Patricia E. Burrows

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Of all vascular anomalies, venous malformations are the most common, and they have a propensity for the head and neck. The authors retrospectively analyzed 40 patients with craniofacial venous malformations who underwent sclerotherapy between October of 1994 and June of 1996 to determine (1) the results of sclerotherapy with ethanol and/or sodium tetradecyl(More)
Low flow vascular malformations, especially venous and macrocystic lymphatic malformations, are effectively treated by percutaneous intralesional injection of sclerosant drugs, such as ethanol and detergent sclerosant drugs. Good to excellent results are possible in 75%-90% of patients who undergo serial sclerotherapy. Most adverse effects are manageable,(More)
Capillary malformation (CM), or "port-wine stain," is a common cutaneous vascular anomaly that initially appears as a red macular stain that darkens over years. CM also occurs in several combined vascular anomalies that exhibit hypertrophy, such as Sturge-Weber syndrome, Klippel-Trenaunay syndrome, and Parkes Weber syndrome. Occasional familial segregation(More)
PURPOSE Hepatic hemangiomas, though histologically benign, may be associated with significant morbidity and mortality in afflicted infants. The literature presents much confusion regarding the natural history and treatment options for hepatic hemangiomas. Clinical manifestations range from asymptomatic self-limiting lesions to congestive heart failure(More)
Clinical and cellular differences between hemangiomas and vascular malformations in children have been defined. Hemangiomas are benign endothelial cell neoplasms that appear in infancy and usually have a natural history of proliferation and involution. Vascular malformations are errors of vascular morphogenesis that are present at birth, grow with the(More)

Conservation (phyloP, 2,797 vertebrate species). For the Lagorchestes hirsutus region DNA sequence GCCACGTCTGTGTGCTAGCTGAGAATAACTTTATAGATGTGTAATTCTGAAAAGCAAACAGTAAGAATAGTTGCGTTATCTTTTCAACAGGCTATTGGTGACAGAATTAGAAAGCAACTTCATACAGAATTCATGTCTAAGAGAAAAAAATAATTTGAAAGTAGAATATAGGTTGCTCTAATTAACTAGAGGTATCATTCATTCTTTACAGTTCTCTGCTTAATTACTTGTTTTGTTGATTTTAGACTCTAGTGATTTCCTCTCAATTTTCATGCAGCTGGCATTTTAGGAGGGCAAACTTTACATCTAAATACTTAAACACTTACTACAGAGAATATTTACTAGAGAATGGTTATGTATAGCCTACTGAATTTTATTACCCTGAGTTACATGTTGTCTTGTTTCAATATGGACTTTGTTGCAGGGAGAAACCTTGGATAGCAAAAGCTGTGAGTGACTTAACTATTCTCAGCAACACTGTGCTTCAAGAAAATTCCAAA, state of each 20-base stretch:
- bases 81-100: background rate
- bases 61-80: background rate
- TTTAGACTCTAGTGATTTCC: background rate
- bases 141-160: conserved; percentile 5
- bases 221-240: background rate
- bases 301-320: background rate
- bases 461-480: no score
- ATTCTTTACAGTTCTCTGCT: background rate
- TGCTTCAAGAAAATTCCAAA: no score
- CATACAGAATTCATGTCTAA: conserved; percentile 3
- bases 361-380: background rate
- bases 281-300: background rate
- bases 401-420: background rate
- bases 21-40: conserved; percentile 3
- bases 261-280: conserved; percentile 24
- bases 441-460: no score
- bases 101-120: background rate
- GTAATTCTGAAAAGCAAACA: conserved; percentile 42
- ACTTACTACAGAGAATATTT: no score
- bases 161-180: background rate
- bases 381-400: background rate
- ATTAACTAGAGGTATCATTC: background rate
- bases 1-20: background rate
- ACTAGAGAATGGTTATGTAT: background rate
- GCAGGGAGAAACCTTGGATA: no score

Vascular anomalies represent a spectrum of disorders from a simple "birthmark" to life- threatening entities. Incorrect nomenclature and misdiagnoses are commonly experienced by patients with these anomalies. Accurate diagnosis is crucial for appropriate evaluation and management, often requiring multidisciplinary specialists. Classification schemes provide(More)
PURPOSE To determine the ultrasonographic (US) features that distinguish soft-tissue hemangioma from vascular malformation and one type of malformation from another. MATERIALS AND METHODS Eighty-seven vascular anomalies were evaluated by means of US. Lesions were assessed for the presence of solid tissue and abnormal arteries, veins, or cysts. Vessel(More)
Kasabach-Merritt phenomenon is a serious coagulopathy associated with kaposiform hemangioendothelioma (KHE), tufted angioma, and possibly other vascular neoplasms. KHE presenting in the absence of Kasabach-Merritt phenomenon is rare, although tufted angioma frequently occurs without thrombocytopenia. We retrospectively reviewed 10 cases of KHE without(More)
We define the histopathologic findings and review the clinical and radiologic characteristics of rapidly involuting congenital hemangioma (RICH). The features of RICH are compared to the equally uncommon noninvoluting congenital hemangioma (NICH) and common infantile hemangioma. RICH and NICH had many similarities, such as appearance, location, size, and(More)